Once the flowers have finished blooming on the male sumac tree, they shrivel up and drop off.  For the rest of the growing season, the tree has only leaves;  it does not develop the colourful “fruit” of the female tree discussed below.

The “Female” Sumac Tree

The pyramidal panicles of flowers on the female tree are less random in shape than on the male counterpart.  A typical such panicle can be seen below, shortly after the flowers have finished blooming.  Notice in both images, how densely packed the flowers are in a panicle.

A closer view shows the dense packing of the many reddish drupes (fruit) that form the panicle.  Notice the three black dots at the top of each drupe.  These are the darkened tops of each three-lobed stigma.  Each drupe contains a single seed with a hard coating.  The mature drupes may last through the winter, if they are not eaten by birds.  They eventually turn dark brown.

Higher magnification reveals more structural detail.  At the base of the pistil (stigma-style), the ovary has swollen into a red, roughly spherical fruit, topped by the darkened stigmas, and circled by the now beige-green petals .  Each flower has a multitude of fine hairs at its base.

The following sequence of images was taken a year earlier than the former ones.  The panicles of fruit are several weeks “older” than those shown before.

At this later stage, most of the blackened stigmas have fallen from the flowers, leaving only the swollen fruit.  Each drupe is yellow in colour, but it is covered with groups of dense bright red hairs that are stuck together at their tips.  What an extraordinary fruit the staghorn sumac possesses!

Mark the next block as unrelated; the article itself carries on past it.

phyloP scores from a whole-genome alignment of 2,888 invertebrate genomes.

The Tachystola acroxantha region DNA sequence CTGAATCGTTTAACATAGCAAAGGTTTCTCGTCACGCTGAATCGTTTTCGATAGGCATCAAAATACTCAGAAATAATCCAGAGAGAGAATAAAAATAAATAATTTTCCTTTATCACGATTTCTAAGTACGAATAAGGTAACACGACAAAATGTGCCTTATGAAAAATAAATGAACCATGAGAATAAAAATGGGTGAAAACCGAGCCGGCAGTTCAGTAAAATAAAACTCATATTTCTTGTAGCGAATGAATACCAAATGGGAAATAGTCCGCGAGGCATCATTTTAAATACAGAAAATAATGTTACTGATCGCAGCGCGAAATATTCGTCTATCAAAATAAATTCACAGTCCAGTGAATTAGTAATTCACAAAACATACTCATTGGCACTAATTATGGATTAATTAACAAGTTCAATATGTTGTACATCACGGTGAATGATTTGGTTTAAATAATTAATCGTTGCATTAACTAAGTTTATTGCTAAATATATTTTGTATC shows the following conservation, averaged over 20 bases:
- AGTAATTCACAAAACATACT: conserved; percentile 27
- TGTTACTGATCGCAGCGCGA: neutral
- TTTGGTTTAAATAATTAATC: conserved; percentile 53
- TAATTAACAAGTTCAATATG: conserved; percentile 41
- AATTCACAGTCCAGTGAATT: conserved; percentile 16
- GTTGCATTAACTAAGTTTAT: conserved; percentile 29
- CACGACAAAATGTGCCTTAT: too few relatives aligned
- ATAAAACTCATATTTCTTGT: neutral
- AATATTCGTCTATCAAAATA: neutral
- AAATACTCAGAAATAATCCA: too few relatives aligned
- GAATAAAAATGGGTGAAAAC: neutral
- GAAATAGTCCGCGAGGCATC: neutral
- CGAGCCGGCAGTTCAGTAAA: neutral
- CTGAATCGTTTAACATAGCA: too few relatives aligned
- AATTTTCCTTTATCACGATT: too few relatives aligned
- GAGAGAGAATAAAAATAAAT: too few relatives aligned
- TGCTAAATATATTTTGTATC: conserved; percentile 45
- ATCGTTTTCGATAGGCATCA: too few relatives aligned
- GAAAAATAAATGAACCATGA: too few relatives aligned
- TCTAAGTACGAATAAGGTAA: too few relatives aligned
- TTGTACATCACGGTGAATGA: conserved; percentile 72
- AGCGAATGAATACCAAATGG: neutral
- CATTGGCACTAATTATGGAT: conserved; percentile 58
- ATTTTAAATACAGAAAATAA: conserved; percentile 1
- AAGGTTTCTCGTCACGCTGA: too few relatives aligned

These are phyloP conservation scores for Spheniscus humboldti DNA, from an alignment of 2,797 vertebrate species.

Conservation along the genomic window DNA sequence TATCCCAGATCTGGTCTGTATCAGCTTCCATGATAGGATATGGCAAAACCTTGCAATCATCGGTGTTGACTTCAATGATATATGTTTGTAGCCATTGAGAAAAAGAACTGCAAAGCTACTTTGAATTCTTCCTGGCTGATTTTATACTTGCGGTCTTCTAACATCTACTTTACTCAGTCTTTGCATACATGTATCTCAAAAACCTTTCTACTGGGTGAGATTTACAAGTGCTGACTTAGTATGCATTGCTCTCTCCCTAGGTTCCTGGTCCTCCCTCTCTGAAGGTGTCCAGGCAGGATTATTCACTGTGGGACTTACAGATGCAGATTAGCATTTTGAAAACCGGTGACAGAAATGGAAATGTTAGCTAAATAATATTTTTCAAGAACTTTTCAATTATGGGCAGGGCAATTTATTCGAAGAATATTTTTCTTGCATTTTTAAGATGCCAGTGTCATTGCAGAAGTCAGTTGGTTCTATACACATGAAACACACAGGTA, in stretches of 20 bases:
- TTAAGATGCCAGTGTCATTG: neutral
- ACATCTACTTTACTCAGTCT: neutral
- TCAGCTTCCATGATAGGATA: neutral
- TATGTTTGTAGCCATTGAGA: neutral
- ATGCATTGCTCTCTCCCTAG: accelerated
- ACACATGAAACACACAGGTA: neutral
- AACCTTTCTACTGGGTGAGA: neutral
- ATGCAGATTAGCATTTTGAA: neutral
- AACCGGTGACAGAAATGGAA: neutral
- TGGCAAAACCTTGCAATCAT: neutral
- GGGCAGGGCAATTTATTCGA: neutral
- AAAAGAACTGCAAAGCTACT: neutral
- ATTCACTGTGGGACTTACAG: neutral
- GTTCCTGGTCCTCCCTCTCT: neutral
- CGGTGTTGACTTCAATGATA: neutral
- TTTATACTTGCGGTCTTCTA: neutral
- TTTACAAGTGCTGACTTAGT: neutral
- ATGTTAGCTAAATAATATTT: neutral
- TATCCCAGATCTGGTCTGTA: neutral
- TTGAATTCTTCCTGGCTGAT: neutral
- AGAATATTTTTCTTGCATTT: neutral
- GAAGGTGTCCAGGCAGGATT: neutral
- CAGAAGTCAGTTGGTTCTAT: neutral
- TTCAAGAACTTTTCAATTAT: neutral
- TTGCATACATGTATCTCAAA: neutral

A year after the preceding images were taken, I went back to the same tree and had another look at a panicle of drupes.

This time, notice that the drupes have swollen to the point that they now dwarf the remaining flower petals.

Staghorn sumac is highly prized for the coloration of its fruit, and its brilliant autumn foliage.  It is unfortunate that the display of coloured leaves (see below) lasts for such a short time.  The late autumn winds soon blow them from their branches, leaving only a network of red stems and the darkening panicles of fruit.

Photographic Equipment

About half of the photographs in the article were taken with an eight megapixel Canon 20D DSLR and Canon EF 100 mm f 2.8 Macro lens. An eight megapixel Sony CyberShot DSC-F 828 equipped with achromatic close-up lenses, (Nikon 6T, Sony VCL-M3358, and shorter focal length achromat used singly or in combination), was used to take the rest of the macro images. The lenses screw into the 58 mm filter threads of the camera lens. Still higher magnifications were obtained by using a macro coupler (which has two male threads) to attach a reversed 50 mm focal length f 1.4 Olympus SLR lens to the F 828. (The photographs in the article were taken over a two year period.) The photomicrographs were taken with a Leitz SM-Pol microscope (using a dark-ground condenser), and a Nikon Coolpix 4500 camera.  


The following references have been found to be valuable in the identification of wildflowers, and they are also a good source of information about them.